For decades, Magens Bay has been known globally as “One of the world’s most beautiful beaches.”
Guests of Flamboyan On The Bay Resort & Villas have the unique advantage of staying just half a mile from this renowned shoreline park. No other resort is located within walking distance — but whether you are an island resident or visitor, Magens is, without question, the most popular of all the glorious beaches on St. Thomas.
Above: Thirsty? Look for the life-size surfboard drink menu at the entrance to Magens Bay Beach Bar.
Top of the Page: Magens Bay offers a mile-long white sand beach with calm, crystal-clear water and a relaxed tropical setting.
68-acres in size, Magens Bay Park includes a one-mile-long white sand beach with lifeguards trained and certified by the American Red Cross, a six-acre arboretum of trees, two-acre camp ground with parking, five-acres of coconut groves and 15-acres of mangroves and wetlands — as well as a nature trail.
The park maintains several bath houses as well as benches for picnicking all along the beach. Additionally, four sheds are available to rent for private parties.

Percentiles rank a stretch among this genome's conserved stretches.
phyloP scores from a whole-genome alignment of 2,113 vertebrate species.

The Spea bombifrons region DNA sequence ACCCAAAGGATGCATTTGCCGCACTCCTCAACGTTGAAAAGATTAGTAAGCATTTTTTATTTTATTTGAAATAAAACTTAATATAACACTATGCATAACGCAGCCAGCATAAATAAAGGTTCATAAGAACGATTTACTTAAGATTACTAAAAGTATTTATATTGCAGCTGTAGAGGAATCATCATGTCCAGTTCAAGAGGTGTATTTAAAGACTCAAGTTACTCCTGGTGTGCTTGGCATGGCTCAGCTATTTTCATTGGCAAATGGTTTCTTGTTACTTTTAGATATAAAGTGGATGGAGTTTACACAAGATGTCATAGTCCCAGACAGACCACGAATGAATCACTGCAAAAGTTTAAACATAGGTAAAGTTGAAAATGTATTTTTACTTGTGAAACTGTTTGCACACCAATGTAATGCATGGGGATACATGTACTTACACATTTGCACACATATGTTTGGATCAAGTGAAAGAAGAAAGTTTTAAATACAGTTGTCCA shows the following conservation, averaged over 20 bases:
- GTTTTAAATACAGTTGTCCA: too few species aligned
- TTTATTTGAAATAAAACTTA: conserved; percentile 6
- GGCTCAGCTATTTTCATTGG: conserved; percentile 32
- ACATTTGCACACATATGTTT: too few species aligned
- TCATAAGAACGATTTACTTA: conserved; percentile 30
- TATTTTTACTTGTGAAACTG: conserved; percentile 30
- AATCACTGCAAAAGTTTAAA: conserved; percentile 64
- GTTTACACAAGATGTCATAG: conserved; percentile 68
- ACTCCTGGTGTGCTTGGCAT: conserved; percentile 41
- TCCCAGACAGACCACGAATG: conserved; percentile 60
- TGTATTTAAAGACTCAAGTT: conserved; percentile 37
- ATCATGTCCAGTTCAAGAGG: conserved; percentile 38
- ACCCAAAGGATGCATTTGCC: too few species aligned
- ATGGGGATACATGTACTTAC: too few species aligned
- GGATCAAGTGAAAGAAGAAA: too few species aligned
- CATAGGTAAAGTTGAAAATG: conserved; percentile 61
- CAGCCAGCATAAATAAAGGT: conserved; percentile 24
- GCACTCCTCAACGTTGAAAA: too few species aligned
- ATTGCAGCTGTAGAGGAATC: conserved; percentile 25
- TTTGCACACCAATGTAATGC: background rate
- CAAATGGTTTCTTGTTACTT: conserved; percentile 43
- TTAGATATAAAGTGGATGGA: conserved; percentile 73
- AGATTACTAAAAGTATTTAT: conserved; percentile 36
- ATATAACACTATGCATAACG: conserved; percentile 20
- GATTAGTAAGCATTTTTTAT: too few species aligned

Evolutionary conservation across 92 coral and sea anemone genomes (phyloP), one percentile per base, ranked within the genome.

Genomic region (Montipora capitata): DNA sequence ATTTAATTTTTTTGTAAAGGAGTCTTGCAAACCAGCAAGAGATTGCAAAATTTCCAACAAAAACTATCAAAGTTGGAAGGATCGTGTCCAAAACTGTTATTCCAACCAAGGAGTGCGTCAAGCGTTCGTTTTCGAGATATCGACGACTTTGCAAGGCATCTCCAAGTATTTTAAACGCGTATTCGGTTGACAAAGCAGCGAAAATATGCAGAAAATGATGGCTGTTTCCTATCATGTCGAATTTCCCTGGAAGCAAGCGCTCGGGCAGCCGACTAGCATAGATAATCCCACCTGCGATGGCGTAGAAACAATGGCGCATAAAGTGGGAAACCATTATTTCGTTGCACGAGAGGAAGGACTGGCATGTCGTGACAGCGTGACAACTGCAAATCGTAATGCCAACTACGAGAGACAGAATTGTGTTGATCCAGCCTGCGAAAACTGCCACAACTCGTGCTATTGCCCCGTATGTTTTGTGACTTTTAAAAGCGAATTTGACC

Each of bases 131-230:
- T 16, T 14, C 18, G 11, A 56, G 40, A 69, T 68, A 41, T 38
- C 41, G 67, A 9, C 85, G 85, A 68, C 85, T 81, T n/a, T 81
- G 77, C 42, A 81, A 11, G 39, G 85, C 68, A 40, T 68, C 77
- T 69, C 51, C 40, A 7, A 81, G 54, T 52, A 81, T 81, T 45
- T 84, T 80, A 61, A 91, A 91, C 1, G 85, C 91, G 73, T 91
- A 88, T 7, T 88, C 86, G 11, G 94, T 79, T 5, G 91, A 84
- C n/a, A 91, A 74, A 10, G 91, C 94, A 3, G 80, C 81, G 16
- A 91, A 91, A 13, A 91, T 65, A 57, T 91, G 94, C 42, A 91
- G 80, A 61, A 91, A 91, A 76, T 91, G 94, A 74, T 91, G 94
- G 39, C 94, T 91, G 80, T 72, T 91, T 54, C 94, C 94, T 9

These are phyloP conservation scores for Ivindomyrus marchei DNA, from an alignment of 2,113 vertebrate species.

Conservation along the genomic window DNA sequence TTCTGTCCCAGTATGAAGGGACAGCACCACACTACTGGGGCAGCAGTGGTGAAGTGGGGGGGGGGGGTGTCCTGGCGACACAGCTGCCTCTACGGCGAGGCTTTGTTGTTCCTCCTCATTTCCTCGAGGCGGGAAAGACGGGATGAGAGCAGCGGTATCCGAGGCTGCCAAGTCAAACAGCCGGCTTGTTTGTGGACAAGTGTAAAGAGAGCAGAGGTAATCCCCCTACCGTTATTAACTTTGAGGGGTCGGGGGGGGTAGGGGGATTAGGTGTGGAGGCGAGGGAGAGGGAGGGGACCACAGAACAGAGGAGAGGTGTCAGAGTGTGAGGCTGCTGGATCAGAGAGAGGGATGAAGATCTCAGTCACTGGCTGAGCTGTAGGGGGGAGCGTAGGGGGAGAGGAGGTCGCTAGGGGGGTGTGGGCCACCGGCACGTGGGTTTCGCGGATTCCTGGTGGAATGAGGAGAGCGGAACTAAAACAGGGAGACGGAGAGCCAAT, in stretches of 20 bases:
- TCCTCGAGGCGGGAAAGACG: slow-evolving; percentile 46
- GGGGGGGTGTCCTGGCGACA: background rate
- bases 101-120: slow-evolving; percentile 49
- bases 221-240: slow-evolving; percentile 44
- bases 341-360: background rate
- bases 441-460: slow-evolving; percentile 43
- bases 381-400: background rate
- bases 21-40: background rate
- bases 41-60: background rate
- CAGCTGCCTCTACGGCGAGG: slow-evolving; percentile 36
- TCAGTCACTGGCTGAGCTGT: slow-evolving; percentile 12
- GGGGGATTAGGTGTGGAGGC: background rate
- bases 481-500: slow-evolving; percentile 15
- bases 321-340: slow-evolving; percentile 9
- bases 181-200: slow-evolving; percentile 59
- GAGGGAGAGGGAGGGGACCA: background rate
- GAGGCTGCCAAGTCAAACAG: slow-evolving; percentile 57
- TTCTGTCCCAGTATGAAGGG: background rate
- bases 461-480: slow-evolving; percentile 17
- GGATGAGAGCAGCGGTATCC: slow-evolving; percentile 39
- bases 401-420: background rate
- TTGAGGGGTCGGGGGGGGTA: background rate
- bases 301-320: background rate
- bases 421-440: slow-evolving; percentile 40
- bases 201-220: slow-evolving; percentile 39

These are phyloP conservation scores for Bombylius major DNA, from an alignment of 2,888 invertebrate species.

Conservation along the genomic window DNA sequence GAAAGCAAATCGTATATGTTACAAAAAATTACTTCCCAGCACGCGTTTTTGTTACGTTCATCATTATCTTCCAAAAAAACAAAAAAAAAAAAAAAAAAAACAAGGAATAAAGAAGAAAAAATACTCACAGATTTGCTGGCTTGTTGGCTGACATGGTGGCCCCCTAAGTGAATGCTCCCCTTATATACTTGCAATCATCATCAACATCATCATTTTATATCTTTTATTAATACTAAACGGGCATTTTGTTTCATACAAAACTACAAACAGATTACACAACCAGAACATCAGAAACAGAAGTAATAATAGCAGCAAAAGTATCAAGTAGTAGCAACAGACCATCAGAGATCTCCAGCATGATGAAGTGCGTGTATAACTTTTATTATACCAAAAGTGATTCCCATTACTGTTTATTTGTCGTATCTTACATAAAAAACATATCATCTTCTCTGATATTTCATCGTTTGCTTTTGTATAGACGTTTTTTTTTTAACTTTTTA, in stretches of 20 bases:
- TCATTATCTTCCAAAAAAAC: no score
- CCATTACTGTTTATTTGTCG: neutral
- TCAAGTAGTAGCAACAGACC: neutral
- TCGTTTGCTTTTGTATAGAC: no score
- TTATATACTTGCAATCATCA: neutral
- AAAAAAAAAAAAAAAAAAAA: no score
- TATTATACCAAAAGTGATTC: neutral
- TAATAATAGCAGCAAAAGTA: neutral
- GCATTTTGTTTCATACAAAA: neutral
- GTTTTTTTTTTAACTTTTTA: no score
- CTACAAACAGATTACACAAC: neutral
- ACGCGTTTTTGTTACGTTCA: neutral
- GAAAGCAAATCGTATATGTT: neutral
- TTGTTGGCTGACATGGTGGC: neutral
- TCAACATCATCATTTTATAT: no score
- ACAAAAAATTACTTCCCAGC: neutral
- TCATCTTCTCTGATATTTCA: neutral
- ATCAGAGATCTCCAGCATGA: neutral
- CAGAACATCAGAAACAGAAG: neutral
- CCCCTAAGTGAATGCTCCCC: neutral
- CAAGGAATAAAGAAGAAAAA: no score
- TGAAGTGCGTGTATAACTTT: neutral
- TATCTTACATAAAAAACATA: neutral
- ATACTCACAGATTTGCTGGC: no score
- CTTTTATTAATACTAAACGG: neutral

The Magens Bay concession includes a friendly bar featuring a full menu of island drinks. There also is a snack bar and boutique; beach chairs and umbrellas are available for rent. A water sports booth rents paddle boats, kayaks and sunfish.
Entrance fees are posted at the front gate. Basically, local adults pay $2 per person; non-residents are $5 per person; children under 12 are free and parking is $2 per vehicle. Discounts are available to seniors and active military personnel with valid ID.
For added convenience, Magens Bay has an on-premise taxi stand opposite the entrance gate.
For more information go to: www.magensbayauthority.com
or call 340-777-6300.
Above: Magens Bay Beach at Sunset.
Q: Why don’t pirates bathe before they walk the plank?
A: Because they’ll be washing up on shore later!
A bit about limin’
In the Caribbean, LIMIN’ is synonymous with relaxing. The word stems from a health habit pirates got in to every time they came ashore. To prevent scurvy, they would sit under shade trees and suck on citrus fruits — particularly LIMES because they were thought to be the most effective.